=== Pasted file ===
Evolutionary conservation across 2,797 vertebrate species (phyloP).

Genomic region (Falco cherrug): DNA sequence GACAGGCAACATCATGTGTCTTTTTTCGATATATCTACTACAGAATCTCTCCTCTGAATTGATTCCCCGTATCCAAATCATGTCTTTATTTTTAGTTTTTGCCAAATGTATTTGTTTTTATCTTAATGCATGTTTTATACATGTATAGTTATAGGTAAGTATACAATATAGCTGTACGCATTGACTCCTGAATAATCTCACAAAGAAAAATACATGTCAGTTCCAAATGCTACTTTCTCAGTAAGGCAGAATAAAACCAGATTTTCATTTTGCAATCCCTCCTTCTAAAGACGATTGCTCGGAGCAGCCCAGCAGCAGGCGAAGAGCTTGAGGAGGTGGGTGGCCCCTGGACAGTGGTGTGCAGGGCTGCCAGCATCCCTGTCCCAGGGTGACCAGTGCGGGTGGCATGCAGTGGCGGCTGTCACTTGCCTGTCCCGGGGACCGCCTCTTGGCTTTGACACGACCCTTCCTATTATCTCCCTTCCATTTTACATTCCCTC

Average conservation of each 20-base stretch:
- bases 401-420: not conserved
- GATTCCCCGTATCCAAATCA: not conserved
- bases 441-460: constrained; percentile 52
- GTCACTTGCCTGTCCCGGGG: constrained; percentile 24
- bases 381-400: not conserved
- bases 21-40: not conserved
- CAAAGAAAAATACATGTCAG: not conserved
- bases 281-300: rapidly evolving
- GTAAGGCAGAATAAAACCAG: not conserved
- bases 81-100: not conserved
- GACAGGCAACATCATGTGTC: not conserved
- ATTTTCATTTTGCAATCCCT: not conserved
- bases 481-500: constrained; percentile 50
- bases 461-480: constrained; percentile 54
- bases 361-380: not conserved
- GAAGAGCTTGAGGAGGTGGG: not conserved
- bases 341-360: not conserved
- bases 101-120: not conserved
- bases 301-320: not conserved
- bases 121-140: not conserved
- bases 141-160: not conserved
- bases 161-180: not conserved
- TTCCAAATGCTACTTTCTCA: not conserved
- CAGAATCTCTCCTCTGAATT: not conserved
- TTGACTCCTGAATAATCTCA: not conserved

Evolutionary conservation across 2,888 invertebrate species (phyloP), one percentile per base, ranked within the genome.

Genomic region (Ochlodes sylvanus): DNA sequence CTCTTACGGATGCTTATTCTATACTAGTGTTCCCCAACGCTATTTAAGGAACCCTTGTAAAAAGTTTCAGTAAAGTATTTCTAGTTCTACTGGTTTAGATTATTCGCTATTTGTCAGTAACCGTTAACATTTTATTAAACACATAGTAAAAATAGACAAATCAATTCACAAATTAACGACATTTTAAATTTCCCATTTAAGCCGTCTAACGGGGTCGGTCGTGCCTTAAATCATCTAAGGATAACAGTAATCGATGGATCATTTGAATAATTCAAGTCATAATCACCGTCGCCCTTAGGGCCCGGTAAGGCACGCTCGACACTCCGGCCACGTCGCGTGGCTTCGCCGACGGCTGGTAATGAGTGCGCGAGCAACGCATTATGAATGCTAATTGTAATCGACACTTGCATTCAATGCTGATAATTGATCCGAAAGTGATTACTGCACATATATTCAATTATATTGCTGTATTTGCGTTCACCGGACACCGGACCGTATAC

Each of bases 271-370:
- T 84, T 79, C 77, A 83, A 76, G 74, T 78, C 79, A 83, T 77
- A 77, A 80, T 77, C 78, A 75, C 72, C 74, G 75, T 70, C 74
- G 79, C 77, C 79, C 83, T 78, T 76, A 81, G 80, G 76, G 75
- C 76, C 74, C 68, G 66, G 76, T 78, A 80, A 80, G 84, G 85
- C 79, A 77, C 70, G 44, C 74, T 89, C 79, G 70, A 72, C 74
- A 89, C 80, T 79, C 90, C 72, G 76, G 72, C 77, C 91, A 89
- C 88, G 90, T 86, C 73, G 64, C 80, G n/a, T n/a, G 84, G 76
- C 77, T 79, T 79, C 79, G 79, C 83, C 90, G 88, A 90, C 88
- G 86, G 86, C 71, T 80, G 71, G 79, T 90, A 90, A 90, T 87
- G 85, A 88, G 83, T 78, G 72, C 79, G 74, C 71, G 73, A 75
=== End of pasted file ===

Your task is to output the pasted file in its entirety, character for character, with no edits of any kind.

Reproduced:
Evolutionary conservation across 2,797 vertebrate species (phyloP).

Genomic region (Falco cherrug): DNA sequence GACAGGCAACATCATGTGTCTTTTTTCGATATATCTACTACAGAATCTCTCCTCTGAATTGATTCCCCGTATCCAAATCATGTCTTTATTTTTAGTTTTTGCCAAATGTATTTGTTTTTATCTTAATGCATGTTTTATACATGTATAGTTATAGGTAAGTATACAATATAGCTGTACGCATTGACTCCTGAATAATCTCACAAAGAAAAATACATGTCAGTTCCAAATGCTACTTTCTCAGTAAGGCAGAATAAAACCAGATTTTCATTTTGCAATCCCTCCTTCTAAAGACGATTGCTCGGAGCAGCCCAGCAGCAGGCGAAGAGCTTGAGGAGGTGGGTGGCCCCTGGACAGTGGTGTGCAGGGCTGCCAGCATCCCTGTCCCAGGGTGACCAGTGCGGGTGGCATGCAGTGGCGGCTGTCACTTGCCTGTCCCGGGGACCGCCTCTTGGCTTTGACACGACCCTTCCTATTATCTCCCTTCCATTTTACATTCCCTC

Average conservation of each 20-base stretch:
- bases 401-420: not conserved
- GATTCCCCGTATCCAAATCA: not conserved
- bases 441-460: constrained; percentile 52
- GTCACTTGCCTGTCCCGGGG: constrained; percentile 24
- bases 381-400: not conserved
- bases 21-40: not conserved
- CAAAGAAAAATACATGTCAG: not conserved
- bases 281-300: rapidly evolving
- GTAAGGCAGAATAAAACCAG: not conserved
- bases 81-100: not conserved
- GACAGGCAACATCATGTGTC: not conserved
- ATTTTCATTTTGCAATCCCT: not conserved
- bases 481-500: constrained; percentile 50
- bases 461-480: constrained; percentile 54
- bases 361-380: not conserved
- GAAGAGCTTGAGGAGGTGGG: not conserved
- bases 341-360: not conserved
- bases 101-120: not conserved
- bases 301-320: not conserved
- bases 121-140: not conserved
- bases 141-160: not conserved
- bases 161-180: not conserved
- TTCCAAATGCTACTTTCTCA: not conserved
- CAGAATCTCTCCTCTGAATT: not conserved
- TTGACTCCTGAATAATCTCA: not conserved

Evolutionary conservation across 2,888 invertebrate species (phyloP), one percentile per base, ranked within the genome.

Genomic region (Ochlodes sylvanus): DNA sequence CTCTTACGGATGCTTATTCTATACTAGTGTTCCCCAACGCTATTTAAGGAACCCTTGTAAAAAGTTTCAGTAAAGTATTTCTAGTTCTACTGGTTTAGATTATTCGCTATTTGTCAGTAACCGTTAACATTTTATTAAACACATAGTAAAAATAGACAAATCAATTCACAAATTAACGACATTTTAAATTTCCCATTTAAGCCGTCTAACGGGGTCGGTCGTGCCTTAAATCATCTAAGGATAACAGTAATCGATGGATCATTTGAATAATTCAAGTCATAATCACCGTCGCCCTTAGGGCCCGGTAAGGCACGCTCGACACTCCGGCCACGTCGCGTGGCTTCGCCGACGGCTGGTAATGAGTGCGCGAGCAACGCATTATGAATGCTAATTGTAATCGACACTTGCATTCAATGCTGATAATTGATCCGAAAGTGATTACTGCACATATATTCAATTATATTGCTGTATTTGCGTTCACCGGACACCGGACCGTATAC

Each of bases 271-370:
- T 84, T 79, C 77, A 83, A 76, G 74, T 78, C 79, A 83, T 77
- A 77, A 80, T 77, C 78, A 75, C 72, C 74, G 75, T 70, C 74
- G 79, C 77, C 79, C 83, T 78, T 76, A 81, G 80, G 76, G 75
- C 76, C 74, C 68, G 66, G 76, T 78, A 80, A 80, G 84, G 85
- C 79, A 77, C 70, G 44, C 74, T 89, C 79, G 70, A 72, C 74
- A 89, C 80, T 79, C 90, C 72, G 76, G 72, C 77, C 91, A 89
- C 88, G 90, T 86, C 73, G 64, C 80, G n/a, T n/a, G 84, G 76
- C 77, T 79, T 79, C 79, G 79, C 83, C 90, G 88, A 90, C 88
- G 86, G 86, C 71, T 80, G 71, G 79, T 90, A 90, A 90, T 87
- G 85, A 88, G 83, T 78, G 72, C 79, G 74, C 71, G 73, A 75